A homelessness charity has launched a public appeal for help to alleviate the “crisis” in Scotland this winter.
Shelter Scotland has said that 28,000 Scottish households were assessed as homeless last year.
The charity said an estimated 5,000 people sleep rough on Scotland’s streets all year round.
Across the UK the number of people recorded as homeless has reached 307,000 – equal to more than half of the population of Glasgow.
In the most extensive review of its kind, the housing and homelessness charity combined official rough-sleeping, temporary accommodation and social services figures.
This showed the number of homeless people in Britain has increased by 13,000 in a year but it claimed, as government records are not definitive, the true figure is likely to be even higher.
Deputy director of Shelter Scotland Alison Watson said the number of homeless people is “shocking”.
She said: “On a daily basis, we speak to hundreds of people and families who are desperately trying to escape the devastating trap of homelessness.
“A trap that is tightening thanks to decades of failure to build enough affordable homes and the impact of harsh welfare cuts which are now, for many, being compounded by the roll-out of Universal Credit.
Housing minister Kevin Stewart said: “This is more evidence that UK Government welfare cuts are causing major hardship and housing insecurity for many people.
“We established a short-term homelessness and rough sleeping action group, chaired by chief executive of Crisis Jon Sparkes and including Shelter, which will recommend immediate steps we can take to minimise rough sleeping, both this winter and for good, as well as ways to transform temporary accommodation.
“This will be backed by our commitment to a £50m Ending Homelessness Together fund and an extra £20m on addiction services from next year.”
“It was one of the scariest times of my life”
Stacey Timony, from Edinburgh is a self-employed single mum. She has been in temporary accommodation with her four children for over a year.
They became homeless when she was asked to leave a private let and found herself priced out of the market.
Stacey believes the council deliberately tried to put her off accessing her rights to temporary housing.
She said: “The council literally made every bit of the process unbearable. There was no understanding, no information, no support and no guidance. It was one of the scariest times of my life.”
A two-month battle with the City of Edinburgh Council to get into temporary housing saw them moved from B&B to B&B and sleeping on floors with friends or family when the council couldn’t accommodate them.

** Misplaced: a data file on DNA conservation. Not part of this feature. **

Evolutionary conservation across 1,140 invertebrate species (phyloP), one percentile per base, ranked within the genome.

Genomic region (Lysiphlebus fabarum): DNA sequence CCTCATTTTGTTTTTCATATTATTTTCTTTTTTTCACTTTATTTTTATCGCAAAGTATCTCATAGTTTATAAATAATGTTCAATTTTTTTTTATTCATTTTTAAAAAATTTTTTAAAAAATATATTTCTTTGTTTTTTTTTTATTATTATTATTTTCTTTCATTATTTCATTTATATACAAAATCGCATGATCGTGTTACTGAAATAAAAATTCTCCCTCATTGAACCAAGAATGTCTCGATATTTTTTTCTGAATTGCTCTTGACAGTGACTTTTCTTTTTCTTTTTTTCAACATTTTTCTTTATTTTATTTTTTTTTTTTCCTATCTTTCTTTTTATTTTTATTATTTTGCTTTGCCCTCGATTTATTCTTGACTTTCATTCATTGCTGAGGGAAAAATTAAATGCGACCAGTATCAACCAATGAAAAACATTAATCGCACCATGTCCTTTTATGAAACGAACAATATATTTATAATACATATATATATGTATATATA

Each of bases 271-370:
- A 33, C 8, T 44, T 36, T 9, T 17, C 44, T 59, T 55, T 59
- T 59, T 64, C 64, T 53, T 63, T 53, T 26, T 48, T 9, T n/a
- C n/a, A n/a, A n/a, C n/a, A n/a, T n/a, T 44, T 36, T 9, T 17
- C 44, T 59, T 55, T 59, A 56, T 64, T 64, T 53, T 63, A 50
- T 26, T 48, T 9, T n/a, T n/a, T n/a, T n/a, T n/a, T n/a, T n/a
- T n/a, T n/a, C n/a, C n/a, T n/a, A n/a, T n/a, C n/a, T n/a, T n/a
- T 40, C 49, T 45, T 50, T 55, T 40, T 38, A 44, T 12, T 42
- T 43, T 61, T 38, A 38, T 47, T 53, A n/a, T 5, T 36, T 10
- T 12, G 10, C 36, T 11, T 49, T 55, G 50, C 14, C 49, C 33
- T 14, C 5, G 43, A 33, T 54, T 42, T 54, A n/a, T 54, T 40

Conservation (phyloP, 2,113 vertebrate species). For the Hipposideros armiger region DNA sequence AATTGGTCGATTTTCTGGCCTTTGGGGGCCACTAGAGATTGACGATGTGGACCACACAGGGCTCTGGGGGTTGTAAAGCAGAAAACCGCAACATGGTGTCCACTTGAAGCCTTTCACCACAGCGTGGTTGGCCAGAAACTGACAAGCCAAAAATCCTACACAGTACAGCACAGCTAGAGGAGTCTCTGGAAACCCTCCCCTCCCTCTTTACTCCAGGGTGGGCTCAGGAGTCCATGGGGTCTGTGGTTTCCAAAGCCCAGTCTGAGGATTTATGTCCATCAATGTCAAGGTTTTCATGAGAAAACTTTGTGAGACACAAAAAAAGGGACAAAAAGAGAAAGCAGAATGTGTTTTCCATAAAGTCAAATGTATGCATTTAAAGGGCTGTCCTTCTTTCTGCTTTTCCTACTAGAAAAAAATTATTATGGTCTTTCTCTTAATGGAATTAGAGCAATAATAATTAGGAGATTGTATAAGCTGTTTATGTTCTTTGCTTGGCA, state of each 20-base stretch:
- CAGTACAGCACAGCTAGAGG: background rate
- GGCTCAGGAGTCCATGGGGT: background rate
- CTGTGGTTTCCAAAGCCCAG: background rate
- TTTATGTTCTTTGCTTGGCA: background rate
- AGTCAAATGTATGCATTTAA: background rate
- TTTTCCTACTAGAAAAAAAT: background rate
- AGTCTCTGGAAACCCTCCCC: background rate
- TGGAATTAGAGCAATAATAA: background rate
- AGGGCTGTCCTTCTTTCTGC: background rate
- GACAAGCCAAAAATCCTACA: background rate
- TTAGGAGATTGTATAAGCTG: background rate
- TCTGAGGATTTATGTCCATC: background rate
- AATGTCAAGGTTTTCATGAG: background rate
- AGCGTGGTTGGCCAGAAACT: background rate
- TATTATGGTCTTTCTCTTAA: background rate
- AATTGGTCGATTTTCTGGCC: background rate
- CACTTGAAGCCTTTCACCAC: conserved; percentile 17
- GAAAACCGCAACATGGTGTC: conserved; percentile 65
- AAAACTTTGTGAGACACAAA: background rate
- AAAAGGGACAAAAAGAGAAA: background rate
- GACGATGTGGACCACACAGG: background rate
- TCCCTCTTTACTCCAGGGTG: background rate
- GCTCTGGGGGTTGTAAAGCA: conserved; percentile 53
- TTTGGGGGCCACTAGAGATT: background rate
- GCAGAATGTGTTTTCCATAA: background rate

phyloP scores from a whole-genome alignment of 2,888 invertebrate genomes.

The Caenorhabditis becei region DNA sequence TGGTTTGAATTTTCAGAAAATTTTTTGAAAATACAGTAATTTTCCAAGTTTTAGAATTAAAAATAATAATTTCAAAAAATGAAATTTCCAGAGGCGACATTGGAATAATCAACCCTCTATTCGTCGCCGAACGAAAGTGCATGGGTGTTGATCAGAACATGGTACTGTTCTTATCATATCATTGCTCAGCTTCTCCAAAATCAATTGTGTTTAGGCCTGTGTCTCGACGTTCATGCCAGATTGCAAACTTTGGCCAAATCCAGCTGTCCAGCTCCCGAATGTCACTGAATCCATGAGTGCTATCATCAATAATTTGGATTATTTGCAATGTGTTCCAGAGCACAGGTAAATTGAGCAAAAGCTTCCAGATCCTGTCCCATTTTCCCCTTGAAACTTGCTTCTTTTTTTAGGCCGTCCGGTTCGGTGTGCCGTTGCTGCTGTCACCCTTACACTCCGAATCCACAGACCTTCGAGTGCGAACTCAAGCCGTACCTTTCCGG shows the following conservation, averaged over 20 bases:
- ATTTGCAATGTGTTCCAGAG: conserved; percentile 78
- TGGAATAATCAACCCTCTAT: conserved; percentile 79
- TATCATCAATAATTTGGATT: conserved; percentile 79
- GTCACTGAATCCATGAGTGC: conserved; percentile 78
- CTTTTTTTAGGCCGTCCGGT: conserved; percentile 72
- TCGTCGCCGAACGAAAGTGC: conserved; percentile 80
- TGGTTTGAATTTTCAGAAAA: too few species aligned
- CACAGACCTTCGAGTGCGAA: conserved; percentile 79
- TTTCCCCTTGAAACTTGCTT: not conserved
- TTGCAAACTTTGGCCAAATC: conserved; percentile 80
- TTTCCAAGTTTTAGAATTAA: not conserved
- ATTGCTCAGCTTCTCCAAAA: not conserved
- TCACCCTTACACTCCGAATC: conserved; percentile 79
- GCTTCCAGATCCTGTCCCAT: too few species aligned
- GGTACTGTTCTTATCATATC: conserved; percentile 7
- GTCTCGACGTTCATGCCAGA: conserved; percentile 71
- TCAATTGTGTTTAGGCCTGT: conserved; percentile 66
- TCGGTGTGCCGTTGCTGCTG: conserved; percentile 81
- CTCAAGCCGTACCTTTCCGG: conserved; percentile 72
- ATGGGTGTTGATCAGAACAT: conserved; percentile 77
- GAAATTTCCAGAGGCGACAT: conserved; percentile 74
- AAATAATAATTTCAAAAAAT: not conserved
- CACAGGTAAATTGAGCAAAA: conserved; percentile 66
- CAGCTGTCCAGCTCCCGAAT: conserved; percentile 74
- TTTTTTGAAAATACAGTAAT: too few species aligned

Stacey added: “I sleep on a sofa because the bed the council provide makes the prolapsed disc in my back worse. They won’t let me swap it for my own bed which is in storage.
“It’s been a year and a half since we went into temporary housing and I still can’t give my children any answers or reassurance to when we will be housed or when their toys and belongings will be returned to them.”
Reflecting on the changes in housing, Stacey said: “I never thought I’d be in this position. I used to have a mortgage when my eldest children were small but the market has changed and housing is just so unaffordable.”
Scottish Labour’s housing spokesperson Pauline McNeill called on the Scottish Government to “start seriously tackling the rough sleeping crisis”.
She said: “That almost 30,000 Scottish households were homeless last year is a damning indictment of the austerity policies pursued by the Tories in Westminster and passed on by the SNP in Holyrood.”
A spokesman for the Department of Work and Pensions said the benefit system “lies at the heart of our commitment to help people improve their lives and raise their incomes”.
“The vast majority of claimants are paid in full and on time, and are comfortable managing their money,” he said, “but budgeting advice, benefit advances and direct rent payments to landlords can be provided for those who need extra help.”
Calling upon the public for support, Ms Watson said: “As this crisis continues to unfold, the work of our frontline services remains absolutely critical. We will do all we can to make sure no one is left to fight homelessness on their own.
“But we cannot achieve this alone – we urgently need the public’s support to be there for everyone who needs us this winter.”